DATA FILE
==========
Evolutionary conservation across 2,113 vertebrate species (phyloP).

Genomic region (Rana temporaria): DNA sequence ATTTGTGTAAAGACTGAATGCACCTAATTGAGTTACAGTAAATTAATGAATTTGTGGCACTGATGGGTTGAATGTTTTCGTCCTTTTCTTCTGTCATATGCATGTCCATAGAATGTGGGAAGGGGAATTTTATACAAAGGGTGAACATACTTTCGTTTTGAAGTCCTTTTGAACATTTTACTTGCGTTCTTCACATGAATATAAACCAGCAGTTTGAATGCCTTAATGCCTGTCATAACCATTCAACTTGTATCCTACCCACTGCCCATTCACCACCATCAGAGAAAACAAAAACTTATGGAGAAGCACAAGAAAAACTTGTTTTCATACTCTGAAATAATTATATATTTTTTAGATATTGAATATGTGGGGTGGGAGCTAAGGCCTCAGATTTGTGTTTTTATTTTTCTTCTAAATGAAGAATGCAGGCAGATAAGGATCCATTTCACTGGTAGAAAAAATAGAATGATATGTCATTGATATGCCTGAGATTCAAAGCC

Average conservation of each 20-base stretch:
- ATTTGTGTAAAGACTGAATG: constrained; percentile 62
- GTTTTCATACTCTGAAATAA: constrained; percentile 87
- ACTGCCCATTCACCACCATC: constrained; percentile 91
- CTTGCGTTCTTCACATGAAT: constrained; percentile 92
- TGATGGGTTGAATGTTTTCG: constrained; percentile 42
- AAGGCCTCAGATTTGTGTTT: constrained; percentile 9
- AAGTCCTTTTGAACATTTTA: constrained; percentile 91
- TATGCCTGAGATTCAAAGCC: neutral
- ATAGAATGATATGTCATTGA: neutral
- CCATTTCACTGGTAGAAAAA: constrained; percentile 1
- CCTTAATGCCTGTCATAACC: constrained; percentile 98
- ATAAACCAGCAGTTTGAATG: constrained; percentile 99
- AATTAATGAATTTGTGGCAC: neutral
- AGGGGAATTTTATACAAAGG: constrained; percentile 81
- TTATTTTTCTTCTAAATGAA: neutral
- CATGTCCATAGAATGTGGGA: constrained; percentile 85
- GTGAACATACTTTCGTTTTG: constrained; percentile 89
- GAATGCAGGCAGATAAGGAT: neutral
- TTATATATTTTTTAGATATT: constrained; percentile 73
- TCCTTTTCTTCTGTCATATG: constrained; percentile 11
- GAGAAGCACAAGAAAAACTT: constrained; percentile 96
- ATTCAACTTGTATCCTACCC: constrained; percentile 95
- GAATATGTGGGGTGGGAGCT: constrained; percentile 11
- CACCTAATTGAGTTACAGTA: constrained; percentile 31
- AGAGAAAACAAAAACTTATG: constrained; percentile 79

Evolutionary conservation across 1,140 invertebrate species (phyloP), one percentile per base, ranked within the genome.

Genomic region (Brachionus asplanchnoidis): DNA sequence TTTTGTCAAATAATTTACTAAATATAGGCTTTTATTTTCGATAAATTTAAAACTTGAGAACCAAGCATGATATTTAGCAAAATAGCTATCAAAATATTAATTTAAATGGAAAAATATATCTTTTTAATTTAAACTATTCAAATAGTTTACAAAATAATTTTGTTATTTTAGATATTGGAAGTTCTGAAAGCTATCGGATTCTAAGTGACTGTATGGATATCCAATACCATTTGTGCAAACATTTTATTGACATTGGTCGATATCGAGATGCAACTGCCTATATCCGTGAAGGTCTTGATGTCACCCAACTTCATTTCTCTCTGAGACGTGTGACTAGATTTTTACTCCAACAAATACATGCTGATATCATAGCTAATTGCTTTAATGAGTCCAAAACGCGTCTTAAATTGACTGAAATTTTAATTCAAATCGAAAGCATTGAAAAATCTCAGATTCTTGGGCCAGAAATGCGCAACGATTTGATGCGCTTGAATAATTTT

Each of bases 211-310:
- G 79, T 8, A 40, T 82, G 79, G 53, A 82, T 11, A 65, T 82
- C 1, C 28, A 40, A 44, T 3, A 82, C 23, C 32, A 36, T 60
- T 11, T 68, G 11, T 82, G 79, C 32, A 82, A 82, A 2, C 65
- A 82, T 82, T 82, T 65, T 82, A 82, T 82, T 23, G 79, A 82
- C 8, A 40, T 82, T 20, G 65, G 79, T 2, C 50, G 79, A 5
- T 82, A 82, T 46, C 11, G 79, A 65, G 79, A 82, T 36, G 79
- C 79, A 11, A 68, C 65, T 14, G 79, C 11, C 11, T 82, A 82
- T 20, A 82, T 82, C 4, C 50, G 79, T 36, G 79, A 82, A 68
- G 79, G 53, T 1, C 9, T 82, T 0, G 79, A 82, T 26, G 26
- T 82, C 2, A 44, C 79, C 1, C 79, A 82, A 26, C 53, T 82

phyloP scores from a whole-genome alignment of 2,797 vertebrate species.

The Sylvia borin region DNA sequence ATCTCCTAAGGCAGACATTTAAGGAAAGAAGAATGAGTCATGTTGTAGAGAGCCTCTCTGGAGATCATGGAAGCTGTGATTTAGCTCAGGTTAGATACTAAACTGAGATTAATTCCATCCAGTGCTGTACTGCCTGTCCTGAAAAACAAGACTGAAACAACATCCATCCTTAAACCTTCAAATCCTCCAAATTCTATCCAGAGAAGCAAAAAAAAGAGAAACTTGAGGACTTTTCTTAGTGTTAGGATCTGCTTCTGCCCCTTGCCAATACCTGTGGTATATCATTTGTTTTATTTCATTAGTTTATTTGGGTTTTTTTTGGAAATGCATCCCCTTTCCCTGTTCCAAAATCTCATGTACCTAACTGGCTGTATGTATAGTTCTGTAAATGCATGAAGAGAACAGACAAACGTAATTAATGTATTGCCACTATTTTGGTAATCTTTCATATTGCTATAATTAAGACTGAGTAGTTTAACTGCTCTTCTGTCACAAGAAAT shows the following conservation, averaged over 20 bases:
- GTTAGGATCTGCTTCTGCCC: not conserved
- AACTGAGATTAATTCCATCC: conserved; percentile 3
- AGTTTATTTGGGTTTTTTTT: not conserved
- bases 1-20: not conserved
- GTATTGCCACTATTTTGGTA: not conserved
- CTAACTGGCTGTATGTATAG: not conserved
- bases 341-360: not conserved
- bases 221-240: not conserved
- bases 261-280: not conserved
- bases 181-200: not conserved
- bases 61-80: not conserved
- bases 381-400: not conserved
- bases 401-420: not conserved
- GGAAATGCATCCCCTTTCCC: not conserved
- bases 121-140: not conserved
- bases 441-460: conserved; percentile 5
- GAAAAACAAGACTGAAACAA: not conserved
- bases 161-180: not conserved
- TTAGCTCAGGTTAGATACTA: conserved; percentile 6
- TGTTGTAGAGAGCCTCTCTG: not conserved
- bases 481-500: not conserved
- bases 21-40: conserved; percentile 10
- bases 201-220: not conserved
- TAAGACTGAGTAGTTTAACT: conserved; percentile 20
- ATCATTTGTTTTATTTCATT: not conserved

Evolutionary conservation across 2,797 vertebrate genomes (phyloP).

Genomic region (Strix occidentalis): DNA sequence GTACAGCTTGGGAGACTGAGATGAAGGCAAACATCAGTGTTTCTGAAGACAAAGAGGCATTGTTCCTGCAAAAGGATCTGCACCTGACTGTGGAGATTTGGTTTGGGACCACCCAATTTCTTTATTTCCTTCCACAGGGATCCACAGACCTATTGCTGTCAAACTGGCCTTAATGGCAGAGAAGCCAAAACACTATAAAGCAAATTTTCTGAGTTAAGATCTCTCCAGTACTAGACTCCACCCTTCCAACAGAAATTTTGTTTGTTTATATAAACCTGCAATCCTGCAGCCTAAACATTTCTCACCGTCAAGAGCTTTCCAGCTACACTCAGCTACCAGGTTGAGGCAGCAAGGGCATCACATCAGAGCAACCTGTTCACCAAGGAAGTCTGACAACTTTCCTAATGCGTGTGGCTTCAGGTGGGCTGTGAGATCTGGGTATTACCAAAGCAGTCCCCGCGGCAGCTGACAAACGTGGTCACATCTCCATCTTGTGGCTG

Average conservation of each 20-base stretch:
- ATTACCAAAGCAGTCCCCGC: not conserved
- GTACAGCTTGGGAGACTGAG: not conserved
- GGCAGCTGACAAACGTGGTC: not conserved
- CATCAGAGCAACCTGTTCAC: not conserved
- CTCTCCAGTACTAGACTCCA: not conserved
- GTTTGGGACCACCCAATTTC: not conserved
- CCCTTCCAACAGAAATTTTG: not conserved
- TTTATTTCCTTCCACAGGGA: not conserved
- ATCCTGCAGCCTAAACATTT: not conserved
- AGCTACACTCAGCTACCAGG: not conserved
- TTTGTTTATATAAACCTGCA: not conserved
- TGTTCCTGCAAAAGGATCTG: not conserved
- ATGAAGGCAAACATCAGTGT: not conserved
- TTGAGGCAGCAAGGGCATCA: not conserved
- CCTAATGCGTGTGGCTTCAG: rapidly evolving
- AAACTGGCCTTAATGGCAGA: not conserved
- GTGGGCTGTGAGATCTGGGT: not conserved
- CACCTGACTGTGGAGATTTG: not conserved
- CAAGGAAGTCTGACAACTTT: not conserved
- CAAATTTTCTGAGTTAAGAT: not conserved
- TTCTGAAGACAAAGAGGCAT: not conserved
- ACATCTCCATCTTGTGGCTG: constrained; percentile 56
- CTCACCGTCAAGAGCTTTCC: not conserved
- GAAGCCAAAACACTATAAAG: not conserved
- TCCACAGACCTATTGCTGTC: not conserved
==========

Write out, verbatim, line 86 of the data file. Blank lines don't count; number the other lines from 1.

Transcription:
- CCTAATGCGTGTGGCTTCAG: rapidly evolving